Consider a #12 copper circuit 1000 ft long with #12 copper for the EGC protected at 20 A. Loop resistance is about 3 ohms. Short circuit current at 120 V input is 40 A. Does not meet our criteria of 200 A for instantaneous trip. So independent of voltage drop we can not use #12.

Next assume hot and neutral are increased to #6. A six number size change or about 1/4 the resistance, 1/2*1/2. So 1.5/4 makes the hot about 3/8 ohm. Loop resistance for a dead short at end of hot to EGC is 0.375 + 1.5 = 1.875, or a 120 V current of 64 A. Does not meet our criteria.

Next make the EGC equal to the hot, and loop resistance becomes 0.375 + 0.375 = 0.75 ohms. Now 120 V short circuit current is 120 / (3/4) = 160 A. This still does not meet our criteria, but it is a lot closer.

To meet our assumed criteria relative to short circuit current our wire size for all of hot, neutral (common or grounded is a better term), and EGC needs to be larger. Note, this is independent of needs for voltage drop.

I have not rechecked my calculations, but the theory illustrates the point.

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#### ggunn

##### PE (Electrical), NABCEP certified
Thing is normally a 20 amp circuit uses 12 AWG circuit conductors and requires 12 AWG EGC. Since they are both already same size, an increase because of voltage drop means both are still same size afterwards if they were increased the same proportion. Only when the EGC was smaller to begin with will result in still having smaller EGC, but still proportionally larger.
Of course. I was speaking to the general case, i.e., if the CCC's and EGC are all the same size, increasing the size of the CCC's for Vd does not necessarily mean you have to increase the size of the EGC. The EGC may already be oversized.

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#### Sahib

##### Senior Member
190518-1626 EDT

Look at the problem from a circuit perspective.

Assume a breaker or fuse opens within 1/60 second at 10 times its rating. Just to make things simple. Also assume our criteria is circuit interruption within 1/60 second with a dead short circuit at the circuit end.

Consider a #12 copper circuit 1000 ft long with #12 copper for the EGC protected at 20 A. Loop resistance is about 3 ohms. Short circuit current at 120 V input is 40 A. Does not meet our criteria of 200 A for instantaneous trip. So independent of voltage drop we can not use #12.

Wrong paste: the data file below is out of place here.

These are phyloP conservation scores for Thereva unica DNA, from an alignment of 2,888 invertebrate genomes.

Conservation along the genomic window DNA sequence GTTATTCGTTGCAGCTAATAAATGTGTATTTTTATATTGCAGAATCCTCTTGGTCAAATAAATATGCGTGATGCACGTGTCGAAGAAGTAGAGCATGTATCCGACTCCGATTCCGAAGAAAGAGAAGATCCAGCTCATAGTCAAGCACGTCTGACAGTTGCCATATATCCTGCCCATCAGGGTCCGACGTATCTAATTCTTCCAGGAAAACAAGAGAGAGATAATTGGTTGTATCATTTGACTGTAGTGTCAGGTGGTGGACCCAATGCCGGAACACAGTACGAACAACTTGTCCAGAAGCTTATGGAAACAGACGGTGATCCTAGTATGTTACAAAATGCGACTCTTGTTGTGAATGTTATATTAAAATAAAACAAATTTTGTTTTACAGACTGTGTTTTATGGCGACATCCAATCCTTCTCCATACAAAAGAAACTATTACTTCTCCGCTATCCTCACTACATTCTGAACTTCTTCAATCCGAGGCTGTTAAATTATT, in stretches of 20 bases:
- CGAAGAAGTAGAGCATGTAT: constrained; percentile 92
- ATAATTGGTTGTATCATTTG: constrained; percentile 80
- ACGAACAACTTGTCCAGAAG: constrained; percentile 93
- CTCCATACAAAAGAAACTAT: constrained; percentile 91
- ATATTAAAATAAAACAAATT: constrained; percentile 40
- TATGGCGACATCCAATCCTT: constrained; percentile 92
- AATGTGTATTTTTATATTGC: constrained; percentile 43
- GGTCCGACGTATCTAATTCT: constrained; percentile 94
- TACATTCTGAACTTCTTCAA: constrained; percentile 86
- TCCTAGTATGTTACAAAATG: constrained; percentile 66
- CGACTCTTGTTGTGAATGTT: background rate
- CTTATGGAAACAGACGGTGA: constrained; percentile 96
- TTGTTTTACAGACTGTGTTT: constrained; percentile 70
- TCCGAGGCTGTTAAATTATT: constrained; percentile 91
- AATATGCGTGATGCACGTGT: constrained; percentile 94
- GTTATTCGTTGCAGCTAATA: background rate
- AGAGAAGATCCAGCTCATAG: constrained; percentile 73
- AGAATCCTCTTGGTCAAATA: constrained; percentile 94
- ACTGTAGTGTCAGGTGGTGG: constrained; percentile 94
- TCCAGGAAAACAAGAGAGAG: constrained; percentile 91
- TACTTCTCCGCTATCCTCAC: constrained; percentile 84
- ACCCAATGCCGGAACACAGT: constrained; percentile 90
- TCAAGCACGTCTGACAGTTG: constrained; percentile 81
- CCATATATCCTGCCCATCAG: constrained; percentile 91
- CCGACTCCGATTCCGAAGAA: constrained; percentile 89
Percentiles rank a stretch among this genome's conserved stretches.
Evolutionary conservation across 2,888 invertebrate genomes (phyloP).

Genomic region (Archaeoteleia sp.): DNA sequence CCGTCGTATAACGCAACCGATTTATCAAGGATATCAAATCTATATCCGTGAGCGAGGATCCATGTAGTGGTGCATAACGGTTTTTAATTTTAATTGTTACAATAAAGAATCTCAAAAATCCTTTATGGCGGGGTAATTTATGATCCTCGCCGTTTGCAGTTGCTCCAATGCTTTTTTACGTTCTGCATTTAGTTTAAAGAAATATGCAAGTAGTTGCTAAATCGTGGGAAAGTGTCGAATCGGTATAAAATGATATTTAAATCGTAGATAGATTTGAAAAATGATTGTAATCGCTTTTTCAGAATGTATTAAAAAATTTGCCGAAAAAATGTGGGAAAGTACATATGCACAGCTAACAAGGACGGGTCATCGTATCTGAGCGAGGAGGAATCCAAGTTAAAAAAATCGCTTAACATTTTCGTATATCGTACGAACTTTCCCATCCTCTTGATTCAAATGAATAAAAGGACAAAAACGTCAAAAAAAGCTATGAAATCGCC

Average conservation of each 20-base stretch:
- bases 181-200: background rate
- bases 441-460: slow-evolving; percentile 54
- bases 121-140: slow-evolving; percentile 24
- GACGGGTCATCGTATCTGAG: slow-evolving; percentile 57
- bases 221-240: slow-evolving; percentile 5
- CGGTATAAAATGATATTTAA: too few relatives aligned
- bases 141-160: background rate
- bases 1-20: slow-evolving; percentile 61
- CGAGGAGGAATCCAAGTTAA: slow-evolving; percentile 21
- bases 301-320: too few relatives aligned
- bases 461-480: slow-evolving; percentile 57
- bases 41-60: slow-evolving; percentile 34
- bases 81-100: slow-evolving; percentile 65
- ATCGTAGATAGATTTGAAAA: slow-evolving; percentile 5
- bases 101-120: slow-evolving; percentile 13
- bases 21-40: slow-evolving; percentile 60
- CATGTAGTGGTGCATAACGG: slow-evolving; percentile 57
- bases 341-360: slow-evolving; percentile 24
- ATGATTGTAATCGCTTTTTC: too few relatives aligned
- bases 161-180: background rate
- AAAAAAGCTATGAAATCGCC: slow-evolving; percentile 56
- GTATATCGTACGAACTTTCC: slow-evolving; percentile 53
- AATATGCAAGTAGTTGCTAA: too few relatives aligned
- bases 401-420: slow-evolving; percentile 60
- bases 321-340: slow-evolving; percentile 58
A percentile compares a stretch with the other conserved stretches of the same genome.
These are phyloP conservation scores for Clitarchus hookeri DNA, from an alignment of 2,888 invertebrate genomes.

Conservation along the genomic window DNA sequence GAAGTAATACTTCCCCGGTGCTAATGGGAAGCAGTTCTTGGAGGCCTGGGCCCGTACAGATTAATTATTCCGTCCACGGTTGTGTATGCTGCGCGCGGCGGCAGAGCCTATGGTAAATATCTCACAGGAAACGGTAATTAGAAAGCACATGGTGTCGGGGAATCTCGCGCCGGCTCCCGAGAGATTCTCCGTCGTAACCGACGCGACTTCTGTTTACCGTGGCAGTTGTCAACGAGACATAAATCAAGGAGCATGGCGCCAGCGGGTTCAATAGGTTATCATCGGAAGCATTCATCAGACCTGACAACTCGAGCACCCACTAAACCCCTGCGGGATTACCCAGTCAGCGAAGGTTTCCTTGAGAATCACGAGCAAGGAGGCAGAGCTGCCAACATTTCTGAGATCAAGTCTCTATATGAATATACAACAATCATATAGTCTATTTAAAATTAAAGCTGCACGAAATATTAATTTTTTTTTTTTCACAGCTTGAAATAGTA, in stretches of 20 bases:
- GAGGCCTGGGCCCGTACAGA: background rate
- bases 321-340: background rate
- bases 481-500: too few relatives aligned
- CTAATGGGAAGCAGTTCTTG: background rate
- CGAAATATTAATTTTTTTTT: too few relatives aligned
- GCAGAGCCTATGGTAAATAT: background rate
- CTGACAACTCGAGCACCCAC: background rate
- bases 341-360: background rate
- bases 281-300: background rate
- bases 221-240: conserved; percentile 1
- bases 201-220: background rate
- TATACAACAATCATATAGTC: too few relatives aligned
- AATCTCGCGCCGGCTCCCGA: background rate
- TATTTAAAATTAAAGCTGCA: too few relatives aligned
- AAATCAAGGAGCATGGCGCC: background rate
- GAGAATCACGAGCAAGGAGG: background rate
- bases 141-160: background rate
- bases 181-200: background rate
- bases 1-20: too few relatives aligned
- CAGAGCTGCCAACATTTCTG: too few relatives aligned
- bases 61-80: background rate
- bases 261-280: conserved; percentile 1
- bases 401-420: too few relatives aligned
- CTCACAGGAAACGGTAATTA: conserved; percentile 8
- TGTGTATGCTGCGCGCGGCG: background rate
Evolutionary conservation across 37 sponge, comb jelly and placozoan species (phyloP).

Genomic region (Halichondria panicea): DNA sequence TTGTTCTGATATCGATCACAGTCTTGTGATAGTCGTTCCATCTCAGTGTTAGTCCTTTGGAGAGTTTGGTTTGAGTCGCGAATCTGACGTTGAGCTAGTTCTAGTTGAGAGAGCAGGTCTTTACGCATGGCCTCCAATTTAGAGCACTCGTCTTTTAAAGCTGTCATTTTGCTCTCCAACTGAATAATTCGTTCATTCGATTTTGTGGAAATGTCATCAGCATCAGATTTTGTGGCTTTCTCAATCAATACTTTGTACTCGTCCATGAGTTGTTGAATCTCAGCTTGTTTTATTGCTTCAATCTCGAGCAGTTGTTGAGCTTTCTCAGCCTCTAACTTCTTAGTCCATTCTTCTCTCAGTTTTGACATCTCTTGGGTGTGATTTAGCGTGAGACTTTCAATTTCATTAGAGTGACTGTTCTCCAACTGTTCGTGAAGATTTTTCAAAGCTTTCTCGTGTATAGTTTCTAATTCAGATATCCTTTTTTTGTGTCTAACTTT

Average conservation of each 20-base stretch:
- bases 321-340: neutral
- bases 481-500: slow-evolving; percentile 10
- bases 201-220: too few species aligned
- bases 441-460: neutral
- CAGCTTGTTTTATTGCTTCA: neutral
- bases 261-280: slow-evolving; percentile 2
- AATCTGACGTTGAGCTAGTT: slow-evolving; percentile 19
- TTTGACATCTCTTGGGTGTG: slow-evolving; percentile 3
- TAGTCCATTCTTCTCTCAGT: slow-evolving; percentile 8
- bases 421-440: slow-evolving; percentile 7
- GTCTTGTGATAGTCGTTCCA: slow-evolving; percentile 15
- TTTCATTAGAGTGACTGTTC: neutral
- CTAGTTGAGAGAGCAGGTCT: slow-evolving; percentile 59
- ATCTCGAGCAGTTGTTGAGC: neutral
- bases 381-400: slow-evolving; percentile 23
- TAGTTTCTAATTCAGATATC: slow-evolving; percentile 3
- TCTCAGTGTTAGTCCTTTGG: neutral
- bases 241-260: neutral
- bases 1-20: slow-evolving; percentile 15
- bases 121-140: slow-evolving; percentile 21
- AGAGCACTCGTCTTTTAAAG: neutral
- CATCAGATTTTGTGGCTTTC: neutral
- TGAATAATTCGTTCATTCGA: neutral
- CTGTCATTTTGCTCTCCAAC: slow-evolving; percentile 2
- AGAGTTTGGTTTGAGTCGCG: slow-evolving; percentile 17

Next assume hot and neutral are increased to #6. A six number size change or about 1/4 the resistance, 1/2*1/2. So 1.5/4 makes the hot about 3/8 ohm. Loop resistance for a dead short at end of hot to EGC is 0.375 + 1.5 = 1.875, or a 120 V current of 64 A. Does not meet our criteria.

Next make the EGC equal to the hot, and loop resistance becomes 0.375 + 0.375 = 0.75 ohms. Now 120 V short circuit current is 120 / (3/4) = 160 A. This still does not meet our criteria, but it is a lot closer.

To meet our assumed criteria relative to short circuit current our wire size for all of hot, neutral (common or grounded is a better term), and EGC needs to be larger. Note, this is independent of needs for voltage drop.

I have not rechecked my calculations, but the theory illustrates the point.

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As the current for a short in #12 copper 1000 ft long circuit is only 40A, it may be considered a overload current instead of short circuit current for the thermal-magnetic CB and the tripping time may be found from the overload characteristic curve of the CB accordingly.

#### gar

##### Senior Member
190520-0739 EDT

Sahib:

Your statement is correct, but did you bother to read my assumptions which were there to define or frame the background for the scope of my discussion?

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#### Sahib

##### Senior Member
190520-0739 EDT

Sahib:

Your statement is correct, but did you bother to read my assumptions which were there to define or frame the background for the scope of my discussion?

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Sorry, gar. Your assumption is flawed: a short circuit assumes negligible resistance and 3 ohms is not negligible.

#### gar

##### Senior Member
190520-0948 EDT

Sahib:

The 3 ohms was the resistance of the 1000 ft of #12 copper branch circuit wire. A dead short was placed at the end of the bramch circuit producing a 40 A load thru the circuit.

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#### kwired

##### Electron manager
Now getting back to OP's application and questioning of a short length of 12 AWG at each end for termination, it is presumed the increased conductor size over the bulk of the run is low enough impedance it isn't much impact on magnetic trip functioning, and the short length of 12 AWG just to help facilitate connections, is pretty much a negligible resistance in this circuit.